I spent nearly 30 years of my career in industry, at various positions in four biotech companies (three start-up and one medium sized), and two large pharmaceutical companies. My focus has always been on the application of innovative discovery science to problems of human health. In the early part of my career, this focus was applied to drug discovery, but increasingly in later years, to developing methods to identify potential responders to existing drugs.
I left industry and joined the Systems Immunology Division of BRI as a visiting scientist in September 2012. BRI offers the resources and access to clinical samples necessary for patient-centered approaches to biological research. I now run my own laboratory at BRI, developing cutting edge Systems Immunology approaches to biomarker, target, and responder identification.
My career in industry taught me the value of team approaches to science. We now work closely with a critical mass of immunologists, bioinformaticians, and programmers. Together, we have a fantastic opportunity to make basic discoveries that impact patient health.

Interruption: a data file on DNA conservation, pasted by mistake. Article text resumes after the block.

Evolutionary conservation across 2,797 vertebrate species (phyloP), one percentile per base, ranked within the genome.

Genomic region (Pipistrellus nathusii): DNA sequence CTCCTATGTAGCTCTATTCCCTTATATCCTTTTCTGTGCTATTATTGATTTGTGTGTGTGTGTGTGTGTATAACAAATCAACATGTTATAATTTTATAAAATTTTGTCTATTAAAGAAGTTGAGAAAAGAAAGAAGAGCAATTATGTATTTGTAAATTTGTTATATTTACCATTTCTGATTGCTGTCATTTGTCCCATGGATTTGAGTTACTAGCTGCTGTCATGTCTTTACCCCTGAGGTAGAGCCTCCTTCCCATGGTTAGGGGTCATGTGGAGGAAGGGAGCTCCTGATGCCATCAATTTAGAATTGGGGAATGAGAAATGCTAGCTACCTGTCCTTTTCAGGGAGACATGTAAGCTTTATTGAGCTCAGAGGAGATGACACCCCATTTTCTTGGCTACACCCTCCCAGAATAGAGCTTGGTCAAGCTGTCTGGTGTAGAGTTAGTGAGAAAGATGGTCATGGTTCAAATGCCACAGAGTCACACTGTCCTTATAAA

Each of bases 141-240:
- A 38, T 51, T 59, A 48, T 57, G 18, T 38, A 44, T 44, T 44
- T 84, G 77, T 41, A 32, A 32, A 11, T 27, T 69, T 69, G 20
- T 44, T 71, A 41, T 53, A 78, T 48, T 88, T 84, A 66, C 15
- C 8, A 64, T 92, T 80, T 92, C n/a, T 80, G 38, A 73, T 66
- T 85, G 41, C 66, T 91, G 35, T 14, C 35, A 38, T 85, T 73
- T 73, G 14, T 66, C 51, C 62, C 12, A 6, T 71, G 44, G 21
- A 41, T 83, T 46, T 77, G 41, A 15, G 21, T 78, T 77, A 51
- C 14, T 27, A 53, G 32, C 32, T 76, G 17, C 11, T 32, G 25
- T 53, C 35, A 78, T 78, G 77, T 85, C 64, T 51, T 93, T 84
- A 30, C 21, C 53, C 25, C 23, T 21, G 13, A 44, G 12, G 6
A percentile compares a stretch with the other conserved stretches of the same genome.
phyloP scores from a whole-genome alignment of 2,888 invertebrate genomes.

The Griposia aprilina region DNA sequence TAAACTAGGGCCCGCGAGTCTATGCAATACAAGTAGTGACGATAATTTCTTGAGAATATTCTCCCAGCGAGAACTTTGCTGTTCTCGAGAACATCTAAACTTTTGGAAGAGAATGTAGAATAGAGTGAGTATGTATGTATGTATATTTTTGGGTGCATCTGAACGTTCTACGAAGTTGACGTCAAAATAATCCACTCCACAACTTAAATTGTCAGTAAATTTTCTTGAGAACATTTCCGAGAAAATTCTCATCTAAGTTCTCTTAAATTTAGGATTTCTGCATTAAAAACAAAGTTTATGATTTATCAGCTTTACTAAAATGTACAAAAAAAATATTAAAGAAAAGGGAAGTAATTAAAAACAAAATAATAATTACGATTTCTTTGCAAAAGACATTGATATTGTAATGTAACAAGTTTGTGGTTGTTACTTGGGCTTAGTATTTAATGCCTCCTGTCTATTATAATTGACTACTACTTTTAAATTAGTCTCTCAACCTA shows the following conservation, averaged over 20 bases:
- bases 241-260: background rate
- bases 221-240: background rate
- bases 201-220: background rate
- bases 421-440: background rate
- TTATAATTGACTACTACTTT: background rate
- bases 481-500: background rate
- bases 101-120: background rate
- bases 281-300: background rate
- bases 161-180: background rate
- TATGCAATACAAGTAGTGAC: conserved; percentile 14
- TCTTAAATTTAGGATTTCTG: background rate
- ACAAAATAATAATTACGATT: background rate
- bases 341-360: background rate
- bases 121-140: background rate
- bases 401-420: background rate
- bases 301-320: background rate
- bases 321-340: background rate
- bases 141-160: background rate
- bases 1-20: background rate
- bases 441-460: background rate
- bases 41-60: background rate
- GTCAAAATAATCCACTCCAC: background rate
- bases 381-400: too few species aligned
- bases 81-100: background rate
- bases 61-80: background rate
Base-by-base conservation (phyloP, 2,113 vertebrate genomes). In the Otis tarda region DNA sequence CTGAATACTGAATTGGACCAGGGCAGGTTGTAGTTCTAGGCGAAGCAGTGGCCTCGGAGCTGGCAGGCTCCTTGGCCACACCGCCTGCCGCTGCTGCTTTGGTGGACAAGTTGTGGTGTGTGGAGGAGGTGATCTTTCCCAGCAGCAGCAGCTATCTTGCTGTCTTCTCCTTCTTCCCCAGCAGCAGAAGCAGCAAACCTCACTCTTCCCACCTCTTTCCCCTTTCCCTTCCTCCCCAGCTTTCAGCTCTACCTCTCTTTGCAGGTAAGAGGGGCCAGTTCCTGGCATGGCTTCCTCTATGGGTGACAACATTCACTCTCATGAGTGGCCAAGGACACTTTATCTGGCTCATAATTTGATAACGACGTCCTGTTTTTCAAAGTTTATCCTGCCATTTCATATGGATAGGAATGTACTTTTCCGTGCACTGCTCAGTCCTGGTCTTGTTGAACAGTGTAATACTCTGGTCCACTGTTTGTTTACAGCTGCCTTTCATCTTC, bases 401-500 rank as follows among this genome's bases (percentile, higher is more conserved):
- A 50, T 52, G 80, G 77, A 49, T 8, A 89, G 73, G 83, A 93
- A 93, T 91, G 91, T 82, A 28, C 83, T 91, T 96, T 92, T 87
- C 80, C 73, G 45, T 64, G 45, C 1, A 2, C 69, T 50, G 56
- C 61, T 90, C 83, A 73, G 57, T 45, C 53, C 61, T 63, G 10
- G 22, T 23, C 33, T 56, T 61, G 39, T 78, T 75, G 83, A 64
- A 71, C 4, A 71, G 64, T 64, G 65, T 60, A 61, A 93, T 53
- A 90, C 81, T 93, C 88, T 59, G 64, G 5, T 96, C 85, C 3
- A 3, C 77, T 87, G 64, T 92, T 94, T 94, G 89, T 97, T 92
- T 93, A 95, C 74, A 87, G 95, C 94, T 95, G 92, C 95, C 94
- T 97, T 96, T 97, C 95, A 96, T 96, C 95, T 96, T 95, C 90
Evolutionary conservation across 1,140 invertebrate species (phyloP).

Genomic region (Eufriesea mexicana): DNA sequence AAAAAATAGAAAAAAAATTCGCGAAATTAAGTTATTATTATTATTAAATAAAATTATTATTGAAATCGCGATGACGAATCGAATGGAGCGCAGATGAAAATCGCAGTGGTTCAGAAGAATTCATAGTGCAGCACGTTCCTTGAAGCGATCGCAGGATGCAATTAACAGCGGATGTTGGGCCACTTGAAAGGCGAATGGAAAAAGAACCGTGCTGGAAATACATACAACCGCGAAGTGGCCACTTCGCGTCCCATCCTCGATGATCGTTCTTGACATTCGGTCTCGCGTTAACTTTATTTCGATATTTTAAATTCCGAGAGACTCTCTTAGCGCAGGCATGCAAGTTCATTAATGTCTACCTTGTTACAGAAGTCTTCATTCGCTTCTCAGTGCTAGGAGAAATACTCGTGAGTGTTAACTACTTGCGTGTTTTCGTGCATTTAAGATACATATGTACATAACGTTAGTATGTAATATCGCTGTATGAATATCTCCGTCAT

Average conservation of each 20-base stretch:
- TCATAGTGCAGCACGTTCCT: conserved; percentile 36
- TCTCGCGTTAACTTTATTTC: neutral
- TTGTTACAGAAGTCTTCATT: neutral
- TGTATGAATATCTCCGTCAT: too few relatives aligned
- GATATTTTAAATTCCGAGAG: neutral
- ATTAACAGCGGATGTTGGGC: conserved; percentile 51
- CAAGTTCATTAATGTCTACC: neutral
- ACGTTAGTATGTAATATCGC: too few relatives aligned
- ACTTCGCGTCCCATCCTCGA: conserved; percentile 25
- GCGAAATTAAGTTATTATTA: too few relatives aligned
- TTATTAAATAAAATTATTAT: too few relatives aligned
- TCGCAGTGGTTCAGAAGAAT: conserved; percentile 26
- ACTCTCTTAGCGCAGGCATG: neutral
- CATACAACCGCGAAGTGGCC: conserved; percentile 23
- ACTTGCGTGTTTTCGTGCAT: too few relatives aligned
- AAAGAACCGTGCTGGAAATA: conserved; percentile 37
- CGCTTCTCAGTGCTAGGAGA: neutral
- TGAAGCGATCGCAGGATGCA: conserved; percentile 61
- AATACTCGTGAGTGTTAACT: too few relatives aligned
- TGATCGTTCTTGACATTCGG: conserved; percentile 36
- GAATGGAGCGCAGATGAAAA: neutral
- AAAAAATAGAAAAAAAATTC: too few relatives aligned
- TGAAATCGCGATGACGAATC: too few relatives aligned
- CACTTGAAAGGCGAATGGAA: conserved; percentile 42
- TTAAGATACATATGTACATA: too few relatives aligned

Area Of Research
Below are the main areas of research currently ongoing in the laboratory:
Determining the molecular basis for different rates of T1D progression. We are using cutting edge systems biology approaches to identify cellular and molecular markers in whole blood that characterize the preservation of beta cell function in newly diagnosed subjects with T1D (non-progressors). Our goal is to identify RNAseq and/or cellular signatures in whole blood that characterize non-progressor responses to different therapies and during natural history, and to determine whether these signatures are unique or treatment-specific.
Determining T cell ancestry and phenotypes from RNAseq analysis of individual antigen-specific T cells. We have developed a novel single-cell RNAseq approach for determining both TCR sequences and full transcriptome phenotypes from individual antigen-specific T cells. We are using this approach to elucidate clonotype/phenotype relationships of antigen-specific T cells in disease progression and response to therapy of subjects with autoimmune disease or cancer.
Elucidating immune processes in tumors that affect patient survival and response to therapy. We are developing novel transcript module approaches for analyzing tumor RNAseq profiles for pre-defined sets of co-regulated immune genes. We have shown that expression of immune genes within certain tumor types may be linked to patient survival. We are using this approach to identify new responder populations and targets for cancer immunotherapy.